I love the artwork of Mildred Thompson (American, 1936–2003). I use one of her Magnetic Fields paintings as the avatar across all my social media handles. There’s a lot more to this Jacksonville, Florida-born artist than her vibrant, large-scale, pulsating, later-career abstractions for which she’s best known.
Early in her career, Mildred Thompson created abstract work in wood which ran counter to the more representational and overtly political art of her time, particularly among Black artists. An accomplished painter, sculptor, writer and musician, Thompson began constructing her wood assemblages, which she called Wood Pictures, while living in New York in 1961.
“She always described that she would come up with the idea first and then find the right medium to fit how she wanted to express that idea,” Melissa Messina told me. Messina was a student of Thompson’s and manages the artwork in her estate which is represented by Galerie Lelong & Company in New York. “Sometimes it took shape in sculpture, sometimes printmaking, sometimes it was lyrics to a song–she was very idea driven and then found the medium that worked for her to get that concept across.”
Thompson further developed her wood practice while living and working in Germany throughout the 1960s. Located somewhere between painting, sculpture and collage, Thompson’s wood works combine found and manipulated wood segments into sophisticated, expressive compositions that represent a unique contribution to art of the period.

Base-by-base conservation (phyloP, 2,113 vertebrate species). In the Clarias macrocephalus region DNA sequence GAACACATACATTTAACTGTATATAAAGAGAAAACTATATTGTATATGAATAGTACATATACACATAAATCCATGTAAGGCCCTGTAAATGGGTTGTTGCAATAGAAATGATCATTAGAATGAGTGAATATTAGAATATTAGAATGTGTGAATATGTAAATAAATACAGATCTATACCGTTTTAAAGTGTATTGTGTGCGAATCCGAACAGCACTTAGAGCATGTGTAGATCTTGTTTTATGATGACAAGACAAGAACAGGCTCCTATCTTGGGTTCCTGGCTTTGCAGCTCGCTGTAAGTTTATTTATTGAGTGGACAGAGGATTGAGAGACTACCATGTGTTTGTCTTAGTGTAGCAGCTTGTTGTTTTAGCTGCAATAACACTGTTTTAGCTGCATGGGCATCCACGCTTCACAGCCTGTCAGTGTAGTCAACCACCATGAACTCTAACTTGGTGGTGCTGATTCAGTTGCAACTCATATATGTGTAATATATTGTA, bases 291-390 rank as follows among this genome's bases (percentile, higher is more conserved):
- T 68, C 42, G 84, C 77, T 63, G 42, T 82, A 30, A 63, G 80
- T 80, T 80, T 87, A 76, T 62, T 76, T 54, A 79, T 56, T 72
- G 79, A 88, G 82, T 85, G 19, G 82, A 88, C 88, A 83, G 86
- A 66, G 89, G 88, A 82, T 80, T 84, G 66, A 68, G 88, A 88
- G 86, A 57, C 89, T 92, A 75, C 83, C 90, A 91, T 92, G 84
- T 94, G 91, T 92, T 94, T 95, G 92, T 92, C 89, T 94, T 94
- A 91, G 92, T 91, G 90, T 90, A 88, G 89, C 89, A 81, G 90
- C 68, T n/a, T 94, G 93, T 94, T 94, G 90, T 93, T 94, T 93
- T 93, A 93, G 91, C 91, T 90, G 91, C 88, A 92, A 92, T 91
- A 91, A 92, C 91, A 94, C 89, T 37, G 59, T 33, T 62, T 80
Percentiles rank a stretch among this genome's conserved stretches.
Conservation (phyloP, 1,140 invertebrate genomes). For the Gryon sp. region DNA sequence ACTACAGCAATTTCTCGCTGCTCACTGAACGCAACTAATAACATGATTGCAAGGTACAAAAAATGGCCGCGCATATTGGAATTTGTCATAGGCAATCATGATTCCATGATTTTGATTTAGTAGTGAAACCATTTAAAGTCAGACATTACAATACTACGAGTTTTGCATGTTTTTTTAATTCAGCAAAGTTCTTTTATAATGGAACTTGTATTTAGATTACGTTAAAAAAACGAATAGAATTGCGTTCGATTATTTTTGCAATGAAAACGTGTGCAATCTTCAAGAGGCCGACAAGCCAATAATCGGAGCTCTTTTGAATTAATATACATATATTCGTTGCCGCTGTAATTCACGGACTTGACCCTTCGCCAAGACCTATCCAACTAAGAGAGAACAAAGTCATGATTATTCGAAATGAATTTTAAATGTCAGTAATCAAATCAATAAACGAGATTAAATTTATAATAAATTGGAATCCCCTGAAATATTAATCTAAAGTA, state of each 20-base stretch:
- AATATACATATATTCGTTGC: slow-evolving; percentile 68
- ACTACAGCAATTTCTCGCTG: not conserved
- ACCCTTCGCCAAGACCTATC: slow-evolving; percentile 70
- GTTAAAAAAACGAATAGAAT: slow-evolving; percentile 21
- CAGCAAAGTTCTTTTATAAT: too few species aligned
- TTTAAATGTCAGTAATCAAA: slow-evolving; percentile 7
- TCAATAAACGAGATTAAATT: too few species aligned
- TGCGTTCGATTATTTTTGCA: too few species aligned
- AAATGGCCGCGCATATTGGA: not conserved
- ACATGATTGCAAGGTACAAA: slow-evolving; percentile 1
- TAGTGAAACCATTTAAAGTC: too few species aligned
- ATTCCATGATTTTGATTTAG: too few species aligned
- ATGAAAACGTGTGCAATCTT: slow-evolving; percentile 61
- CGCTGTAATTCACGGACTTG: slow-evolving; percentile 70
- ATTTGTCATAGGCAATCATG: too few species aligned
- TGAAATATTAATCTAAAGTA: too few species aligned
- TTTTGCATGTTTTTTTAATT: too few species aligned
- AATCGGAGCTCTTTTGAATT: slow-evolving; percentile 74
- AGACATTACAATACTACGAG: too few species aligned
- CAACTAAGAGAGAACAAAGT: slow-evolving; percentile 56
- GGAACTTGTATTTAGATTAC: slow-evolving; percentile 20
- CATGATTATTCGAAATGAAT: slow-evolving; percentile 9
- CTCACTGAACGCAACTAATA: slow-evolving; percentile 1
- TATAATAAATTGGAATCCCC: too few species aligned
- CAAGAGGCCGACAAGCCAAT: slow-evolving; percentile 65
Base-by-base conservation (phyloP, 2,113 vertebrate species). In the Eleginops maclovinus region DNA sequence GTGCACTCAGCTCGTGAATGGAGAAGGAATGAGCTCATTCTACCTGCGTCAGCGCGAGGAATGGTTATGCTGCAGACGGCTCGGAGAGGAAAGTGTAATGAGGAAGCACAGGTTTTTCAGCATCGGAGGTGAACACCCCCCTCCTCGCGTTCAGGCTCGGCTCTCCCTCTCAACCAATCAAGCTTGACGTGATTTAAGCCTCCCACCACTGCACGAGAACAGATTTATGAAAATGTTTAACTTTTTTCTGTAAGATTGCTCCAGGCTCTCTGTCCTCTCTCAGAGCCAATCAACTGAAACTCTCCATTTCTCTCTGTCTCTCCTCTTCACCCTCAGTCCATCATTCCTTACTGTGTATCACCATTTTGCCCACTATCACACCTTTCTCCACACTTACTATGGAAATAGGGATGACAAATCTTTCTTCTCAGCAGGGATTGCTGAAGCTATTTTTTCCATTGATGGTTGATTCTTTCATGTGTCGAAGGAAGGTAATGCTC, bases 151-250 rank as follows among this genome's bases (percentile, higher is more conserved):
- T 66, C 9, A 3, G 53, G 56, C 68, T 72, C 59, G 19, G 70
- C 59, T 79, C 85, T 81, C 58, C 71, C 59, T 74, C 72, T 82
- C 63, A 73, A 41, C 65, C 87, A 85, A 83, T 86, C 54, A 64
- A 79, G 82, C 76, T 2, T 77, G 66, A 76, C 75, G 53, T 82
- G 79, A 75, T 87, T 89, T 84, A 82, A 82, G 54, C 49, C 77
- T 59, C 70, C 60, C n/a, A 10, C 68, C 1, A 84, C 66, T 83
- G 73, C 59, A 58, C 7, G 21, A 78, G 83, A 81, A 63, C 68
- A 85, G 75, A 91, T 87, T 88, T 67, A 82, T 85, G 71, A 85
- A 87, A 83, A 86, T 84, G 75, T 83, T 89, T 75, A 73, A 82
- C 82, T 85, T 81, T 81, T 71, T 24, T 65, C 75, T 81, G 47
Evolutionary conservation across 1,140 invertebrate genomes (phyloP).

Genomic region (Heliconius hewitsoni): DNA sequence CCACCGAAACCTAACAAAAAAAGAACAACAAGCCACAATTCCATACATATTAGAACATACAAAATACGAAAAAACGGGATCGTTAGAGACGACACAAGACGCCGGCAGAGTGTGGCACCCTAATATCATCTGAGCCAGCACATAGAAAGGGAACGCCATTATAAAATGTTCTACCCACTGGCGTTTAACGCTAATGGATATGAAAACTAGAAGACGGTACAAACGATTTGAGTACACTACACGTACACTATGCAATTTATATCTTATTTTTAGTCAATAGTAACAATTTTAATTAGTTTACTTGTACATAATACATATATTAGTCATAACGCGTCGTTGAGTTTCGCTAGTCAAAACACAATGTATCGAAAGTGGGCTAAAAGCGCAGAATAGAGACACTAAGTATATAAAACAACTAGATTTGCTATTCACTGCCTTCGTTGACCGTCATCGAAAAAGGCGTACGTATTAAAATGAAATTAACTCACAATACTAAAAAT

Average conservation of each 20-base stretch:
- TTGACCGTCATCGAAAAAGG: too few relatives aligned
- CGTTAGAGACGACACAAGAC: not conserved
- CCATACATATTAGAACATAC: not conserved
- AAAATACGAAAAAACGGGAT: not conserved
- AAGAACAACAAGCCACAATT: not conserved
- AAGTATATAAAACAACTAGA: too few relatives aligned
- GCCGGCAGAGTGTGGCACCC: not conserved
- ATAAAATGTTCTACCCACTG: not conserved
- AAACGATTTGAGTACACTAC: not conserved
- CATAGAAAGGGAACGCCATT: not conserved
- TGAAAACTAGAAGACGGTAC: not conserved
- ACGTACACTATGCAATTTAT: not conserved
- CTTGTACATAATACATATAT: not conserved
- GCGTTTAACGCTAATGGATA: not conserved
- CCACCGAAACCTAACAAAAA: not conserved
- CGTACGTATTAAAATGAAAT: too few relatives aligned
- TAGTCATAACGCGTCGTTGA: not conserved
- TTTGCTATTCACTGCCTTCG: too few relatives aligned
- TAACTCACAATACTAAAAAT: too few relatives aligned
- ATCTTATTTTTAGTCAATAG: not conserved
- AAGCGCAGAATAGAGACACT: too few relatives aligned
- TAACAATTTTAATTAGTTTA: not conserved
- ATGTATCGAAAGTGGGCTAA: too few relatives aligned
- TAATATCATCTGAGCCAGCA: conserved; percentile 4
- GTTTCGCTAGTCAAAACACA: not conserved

She was fascinated by wood’s natural variations in texture, color and form.
“For Mildred, what was very spiritual, almost to a religious extent, was the patterns that you see in nature connect us all, connect all aspects of the universe,” Messina explains. “The same thing you see under a microscope are the same patters you see in a telescope. The rings and knots in wood are the same thing you find in your fingerprint. (She observed) that natural phenomenon, using that as a kind of fuel for her abstract language.”
Thompson’s rejection of figuration and a direct address of the Black experience surely cost her museum and collector notoriety.
“I don’t think a lot of Black artists during their lifetime, of her generation, were really given their due because there was this expectation by the broader art world, as well as the Black art community, that you would make work that is about the Black experience and the Black body,” Messina said. “For (Thompson), she was the Black experience; she was the Black body and she didn’t feel beholden to making work that was overtly narrative and overtly political.”